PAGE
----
I have been in uniform twice in my life. The first time was in the Boy Scouts and the second time was in the Army, and nary a difference did I discern between the two. One taught me knots and the other taught me how to build bridges, and neither is a skill that has been in any way useful. Comes now the news, however, that there is a difference between the two: The Boy Scouts require a belief in God.
Paul Trout, a 15-year-old West Virginian, has been bounced from the Scouts for admitting that he does not believe in God. From the highest levels of scouting came a ruling that while a scout does not actually have to be brave or (for sure) clean, he had better be reverent: "If a person does not believe in a Supreme Being, then they (sic) cannot be a member of the Boy Scouts of America," wrote Ben H. Love, chief scout executive and a man who shakes hands with three fingers.
Consider for a moment what is implied in Love's letter -- that a person's beliefs are infinitely more important than the way he or she behaves. Trout managed to make it almost to Life, the penultimate rank, before it was discovered that he was an atheist. And he is praised by those who know him as a Boy Scout par excellence. "I hated to lose him," said Albert Magahee, his scoutmaster. "He was the best-disciplined and most helpful of the boys in my troop."
In a cynicism born of a Scouting experience in which boys who could not tie their shoes were forced to make knots that could handcuff an octopus, I would counsel Trout to forget all about scouting. It instills in young men useless woodland arcana that comes in handy only should you ever choose to live in a tree.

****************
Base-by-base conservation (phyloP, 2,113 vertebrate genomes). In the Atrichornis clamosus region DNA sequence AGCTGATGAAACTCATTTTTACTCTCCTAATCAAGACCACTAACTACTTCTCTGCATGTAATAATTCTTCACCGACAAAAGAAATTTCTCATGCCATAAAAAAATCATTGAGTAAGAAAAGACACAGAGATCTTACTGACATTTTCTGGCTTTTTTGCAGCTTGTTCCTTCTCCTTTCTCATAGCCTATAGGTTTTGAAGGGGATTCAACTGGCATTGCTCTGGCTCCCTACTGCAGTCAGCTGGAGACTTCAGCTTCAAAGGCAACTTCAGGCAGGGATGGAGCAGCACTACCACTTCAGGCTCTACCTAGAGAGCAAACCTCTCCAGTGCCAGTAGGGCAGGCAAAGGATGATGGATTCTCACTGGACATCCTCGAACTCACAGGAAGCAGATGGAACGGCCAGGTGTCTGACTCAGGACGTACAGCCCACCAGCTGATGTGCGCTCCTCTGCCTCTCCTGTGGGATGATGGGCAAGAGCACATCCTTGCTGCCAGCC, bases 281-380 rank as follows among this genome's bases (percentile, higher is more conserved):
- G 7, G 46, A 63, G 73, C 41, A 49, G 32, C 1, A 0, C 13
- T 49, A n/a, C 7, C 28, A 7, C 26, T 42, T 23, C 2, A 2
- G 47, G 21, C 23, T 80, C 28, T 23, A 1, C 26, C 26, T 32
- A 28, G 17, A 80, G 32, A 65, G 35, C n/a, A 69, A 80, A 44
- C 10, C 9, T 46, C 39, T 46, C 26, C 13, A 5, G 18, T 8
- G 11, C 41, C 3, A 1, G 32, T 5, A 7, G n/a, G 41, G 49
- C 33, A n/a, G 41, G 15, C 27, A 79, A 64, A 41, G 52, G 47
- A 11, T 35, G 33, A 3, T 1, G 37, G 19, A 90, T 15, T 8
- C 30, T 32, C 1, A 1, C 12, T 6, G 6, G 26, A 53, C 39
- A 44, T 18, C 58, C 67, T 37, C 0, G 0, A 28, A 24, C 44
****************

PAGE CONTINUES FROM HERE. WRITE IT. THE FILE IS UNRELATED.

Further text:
But there is a matter of principle involved here, which happens to be something called religious toleration -- the reason, after all, the Pilgrims set sail for the New World and so many others followed. The real worth of scouting is that it is supposed to teach true American values and not just how to build a radio out of dry leaves and polar bear spittle. One of those values is that you should be judged by what you do, not by what you believe.
As far as scouting goes, Trout's atheism ought to be beside the point. It puts out no fires, it scares off no animals and it does nothing to erode the land. It simply sits in Trout's head as a personal belief -- a conclusion he has reached by following the dictates of his own logic. Most people have reached a different conclusion, but that should hardly disqualify a young man from membership in the Boy Scouts.
After all, if some beliefs are to be considered beyond the pale, then where would you stop? Why is a belief in the "wrong" God better than a belief in no God? And if one of the exalted, if unstated, tenets of scouting is to follow your intellect, then how can you tell a kid his beliefs have taken him right out of a movement he cherishes? What is the lesson here for kids -- that you are free to believe anything as long as it is accepted?
The scouts respond with the Scout Oath and its reference to doing "my duty to God and my country" -- a non-answer reminiscent of other times when casually chosen words formed the basis for discrimination. But no words alter the fact that a young man has been penalized for his religious convictions. If there's a merit badge for hypocrisy, the Scouts have earned it.